A Fireside Chat With Roy Haynes
“ This is my religion. I take long breaks now when I don?t perform and I am not myself when I am not performing. ”
And although much has changed in the world, some things remain constant. Consistency, certainly, something fans of the drummer are familiar with. Not a month after celebrating his seventy-eighth birthday at the Blue Note in New York, Haynes releases his latest studio recording, Love Letters, featuring John Scofield, Josh Redman, Chris McBride, Dave Holland, and Kenny Barron. Yet another consistent recording in a career that is worthy of high praise. Ah, the Royal of Haynes, always smooth, ever as crisp, with a hint of bop, unedited and in his own words.
Fred Jung: What is your secret?
RH: I turned seventy-eight in March, Fred. The jazz encyclopedia has the wrong year and a lot of publications copy that. But I was born in 1925, March 13, Friday afternoon, two in the afternoon, my mother often told me. She said I was good luck for her [laughing].
FJ: Tell me about Love Letters.
RH: Oh, Love Letters, how about that? That was done last May. We were in the studio two days. Each group had a day, the group with Scofield and Dave Holland and Dave Kikoski. I think that was the second day. The first day was Christian McBride, Joshua Redman, and Kenny Barron. I really haven't listened to the record that much, but these guys are all great players.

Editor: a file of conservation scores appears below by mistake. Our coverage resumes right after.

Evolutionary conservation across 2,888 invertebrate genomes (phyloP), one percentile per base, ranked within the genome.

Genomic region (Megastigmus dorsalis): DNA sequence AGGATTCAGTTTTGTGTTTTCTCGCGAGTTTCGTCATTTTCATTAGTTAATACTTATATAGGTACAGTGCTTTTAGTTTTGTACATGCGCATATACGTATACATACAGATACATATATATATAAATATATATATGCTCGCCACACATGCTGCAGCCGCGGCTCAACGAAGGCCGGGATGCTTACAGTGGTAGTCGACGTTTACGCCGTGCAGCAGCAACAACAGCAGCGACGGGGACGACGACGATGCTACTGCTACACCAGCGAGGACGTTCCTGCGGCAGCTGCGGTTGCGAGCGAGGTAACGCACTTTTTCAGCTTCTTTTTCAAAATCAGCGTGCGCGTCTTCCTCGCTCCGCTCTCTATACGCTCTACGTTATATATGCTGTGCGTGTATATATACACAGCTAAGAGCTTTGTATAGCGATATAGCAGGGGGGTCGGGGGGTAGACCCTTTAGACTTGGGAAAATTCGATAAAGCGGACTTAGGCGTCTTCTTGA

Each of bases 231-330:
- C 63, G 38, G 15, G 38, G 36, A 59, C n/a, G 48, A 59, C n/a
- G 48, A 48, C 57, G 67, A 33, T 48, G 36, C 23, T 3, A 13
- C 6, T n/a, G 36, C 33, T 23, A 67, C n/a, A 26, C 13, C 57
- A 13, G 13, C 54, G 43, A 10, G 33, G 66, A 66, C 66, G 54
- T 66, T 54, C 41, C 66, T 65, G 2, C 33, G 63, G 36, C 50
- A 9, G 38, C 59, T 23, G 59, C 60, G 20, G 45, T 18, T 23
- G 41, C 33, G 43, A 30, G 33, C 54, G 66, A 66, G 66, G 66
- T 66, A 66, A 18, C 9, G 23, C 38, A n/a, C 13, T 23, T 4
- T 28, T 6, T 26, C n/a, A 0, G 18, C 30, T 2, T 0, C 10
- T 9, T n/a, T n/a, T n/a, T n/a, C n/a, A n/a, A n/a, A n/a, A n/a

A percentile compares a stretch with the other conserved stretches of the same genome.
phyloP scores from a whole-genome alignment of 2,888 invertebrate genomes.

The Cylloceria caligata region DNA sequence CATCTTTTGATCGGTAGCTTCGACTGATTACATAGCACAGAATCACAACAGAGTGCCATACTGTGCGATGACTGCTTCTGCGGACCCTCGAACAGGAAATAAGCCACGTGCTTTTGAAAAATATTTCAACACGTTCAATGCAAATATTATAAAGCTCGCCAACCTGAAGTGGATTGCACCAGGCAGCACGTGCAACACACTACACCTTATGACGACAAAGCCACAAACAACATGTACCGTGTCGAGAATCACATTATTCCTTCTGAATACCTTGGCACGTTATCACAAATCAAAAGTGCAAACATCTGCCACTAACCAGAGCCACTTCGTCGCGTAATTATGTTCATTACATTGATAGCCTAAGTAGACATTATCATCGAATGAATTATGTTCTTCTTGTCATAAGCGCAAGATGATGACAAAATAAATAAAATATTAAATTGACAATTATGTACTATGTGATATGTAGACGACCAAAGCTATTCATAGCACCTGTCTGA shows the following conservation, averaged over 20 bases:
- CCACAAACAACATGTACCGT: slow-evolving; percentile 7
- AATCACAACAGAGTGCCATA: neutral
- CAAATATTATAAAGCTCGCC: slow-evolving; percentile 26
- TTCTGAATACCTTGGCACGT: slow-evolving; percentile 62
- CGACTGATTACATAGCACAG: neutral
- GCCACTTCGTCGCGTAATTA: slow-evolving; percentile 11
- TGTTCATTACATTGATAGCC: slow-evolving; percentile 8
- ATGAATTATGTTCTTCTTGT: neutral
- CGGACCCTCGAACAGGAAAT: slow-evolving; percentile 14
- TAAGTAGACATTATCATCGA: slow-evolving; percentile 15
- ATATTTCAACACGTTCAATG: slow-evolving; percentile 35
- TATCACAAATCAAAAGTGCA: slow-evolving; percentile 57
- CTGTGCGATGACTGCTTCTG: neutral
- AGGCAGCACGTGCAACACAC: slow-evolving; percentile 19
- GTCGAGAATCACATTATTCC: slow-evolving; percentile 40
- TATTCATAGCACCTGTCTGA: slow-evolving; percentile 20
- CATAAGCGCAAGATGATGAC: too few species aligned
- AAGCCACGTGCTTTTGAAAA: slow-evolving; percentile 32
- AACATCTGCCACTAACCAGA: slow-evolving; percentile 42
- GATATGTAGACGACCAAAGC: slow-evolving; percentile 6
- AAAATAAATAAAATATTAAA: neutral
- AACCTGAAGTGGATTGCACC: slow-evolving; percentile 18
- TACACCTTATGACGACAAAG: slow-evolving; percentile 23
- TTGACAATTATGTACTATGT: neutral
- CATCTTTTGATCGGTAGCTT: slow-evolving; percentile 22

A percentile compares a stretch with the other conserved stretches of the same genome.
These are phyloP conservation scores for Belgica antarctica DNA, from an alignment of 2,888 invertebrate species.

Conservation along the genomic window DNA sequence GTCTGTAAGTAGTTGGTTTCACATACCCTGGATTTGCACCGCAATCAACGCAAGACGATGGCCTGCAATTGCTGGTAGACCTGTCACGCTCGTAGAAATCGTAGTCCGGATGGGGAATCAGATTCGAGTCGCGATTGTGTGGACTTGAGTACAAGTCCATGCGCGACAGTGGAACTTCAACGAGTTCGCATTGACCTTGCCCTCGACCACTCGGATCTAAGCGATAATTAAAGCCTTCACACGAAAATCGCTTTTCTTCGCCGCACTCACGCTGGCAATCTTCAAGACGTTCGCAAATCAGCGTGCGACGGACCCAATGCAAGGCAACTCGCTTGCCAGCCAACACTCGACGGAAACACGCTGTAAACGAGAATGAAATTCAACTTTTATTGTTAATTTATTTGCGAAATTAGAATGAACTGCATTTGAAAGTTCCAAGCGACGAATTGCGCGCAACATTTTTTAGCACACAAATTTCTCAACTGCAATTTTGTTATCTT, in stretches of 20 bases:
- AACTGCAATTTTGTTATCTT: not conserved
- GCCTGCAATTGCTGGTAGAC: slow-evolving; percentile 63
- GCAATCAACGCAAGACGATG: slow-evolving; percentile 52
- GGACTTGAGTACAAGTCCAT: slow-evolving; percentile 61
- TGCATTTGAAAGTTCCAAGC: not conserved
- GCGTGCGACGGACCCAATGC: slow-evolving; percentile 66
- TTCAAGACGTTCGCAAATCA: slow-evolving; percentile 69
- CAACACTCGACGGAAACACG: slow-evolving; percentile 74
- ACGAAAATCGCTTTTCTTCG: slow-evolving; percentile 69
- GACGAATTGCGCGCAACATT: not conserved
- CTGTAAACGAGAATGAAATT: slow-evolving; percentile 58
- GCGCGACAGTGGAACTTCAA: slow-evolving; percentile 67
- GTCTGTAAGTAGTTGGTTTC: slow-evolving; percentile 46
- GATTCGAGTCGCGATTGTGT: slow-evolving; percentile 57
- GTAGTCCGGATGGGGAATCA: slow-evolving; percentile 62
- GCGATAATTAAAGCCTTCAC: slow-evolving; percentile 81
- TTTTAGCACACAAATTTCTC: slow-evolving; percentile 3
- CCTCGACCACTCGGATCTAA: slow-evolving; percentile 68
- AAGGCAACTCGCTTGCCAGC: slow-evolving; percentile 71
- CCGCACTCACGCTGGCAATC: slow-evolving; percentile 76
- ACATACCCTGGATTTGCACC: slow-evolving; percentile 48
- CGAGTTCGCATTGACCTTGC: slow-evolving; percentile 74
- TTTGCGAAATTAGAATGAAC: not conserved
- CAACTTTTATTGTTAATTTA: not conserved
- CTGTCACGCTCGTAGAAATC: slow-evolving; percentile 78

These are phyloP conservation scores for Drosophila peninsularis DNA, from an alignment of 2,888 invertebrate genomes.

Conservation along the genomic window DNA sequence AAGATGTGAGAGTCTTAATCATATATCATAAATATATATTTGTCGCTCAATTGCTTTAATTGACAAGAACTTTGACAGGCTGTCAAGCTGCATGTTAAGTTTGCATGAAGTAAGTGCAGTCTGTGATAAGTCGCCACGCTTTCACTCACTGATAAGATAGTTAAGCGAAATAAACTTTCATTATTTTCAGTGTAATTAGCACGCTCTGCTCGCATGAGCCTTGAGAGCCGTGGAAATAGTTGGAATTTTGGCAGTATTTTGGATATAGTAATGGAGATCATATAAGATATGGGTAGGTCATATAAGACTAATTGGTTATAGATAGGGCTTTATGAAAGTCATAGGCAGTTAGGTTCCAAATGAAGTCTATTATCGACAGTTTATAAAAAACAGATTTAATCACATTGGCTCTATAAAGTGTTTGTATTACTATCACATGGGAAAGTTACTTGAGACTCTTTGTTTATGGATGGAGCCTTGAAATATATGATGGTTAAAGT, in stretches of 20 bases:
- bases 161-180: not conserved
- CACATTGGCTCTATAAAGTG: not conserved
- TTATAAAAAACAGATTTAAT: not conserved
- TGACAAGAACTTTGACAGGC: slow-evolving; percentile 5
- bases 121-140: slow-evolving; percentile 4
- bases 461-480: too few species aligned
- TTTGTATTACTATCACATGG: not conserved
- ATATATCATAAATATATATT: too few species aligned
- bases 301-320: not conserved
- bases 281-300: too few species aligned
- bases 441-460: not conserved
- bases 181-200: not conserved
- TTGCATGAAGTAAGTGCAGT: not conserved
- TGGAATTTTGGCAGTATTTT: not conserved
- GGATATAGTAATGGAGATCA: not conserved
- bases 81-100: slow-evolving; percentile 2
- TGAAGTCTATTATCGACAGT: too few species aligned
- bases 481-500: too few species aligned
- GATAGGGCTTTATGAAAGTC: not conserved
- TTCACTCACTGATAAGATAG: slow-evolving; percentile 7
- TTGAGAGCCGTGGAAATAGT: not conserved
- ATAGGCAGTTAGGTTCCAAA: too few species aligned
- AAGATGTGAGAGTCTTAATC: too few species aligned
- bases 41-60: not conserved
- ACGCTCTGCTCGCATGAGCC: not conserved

I am in a very unique position here, Fred. It may sound like I am bragging, but so many people want to play with me, young and old, it has been and still is a beautiful career. John Scofield and I, I don't think we have been in the studio together and if we have played together at some point, it hasn't been much. He called me up one day and I sent him a copy of the record and he raved about it. One writer here in New York told my son, and this is a very critical guy and I was so surprised, that he loved this record.
So it feels good. I feel a good vibe about this record. It was made for Japanese people. They suggested different artists that I had on there. Joshua was one of mine and naturally, I love Dave Holland and Kikoski had been playing with me for, he says, fifteen years.
That wasn't my idea for the title. I was thinking more Irving Berlin's 'The Best Thing for You.' When we were in the studio, he was going to be a hundred years old around that same period and I always liked his writing. That was the title I was thinking of, The Best Thing for You, but after we decided to do 'Love Letters,' that was from an old movie (Haynes starts singing 'Love Letters'), the Japanese decided to call it that, Love Letters. I want to hear it on the radio. When I hear it on the radio, then I will go crazy [laughing].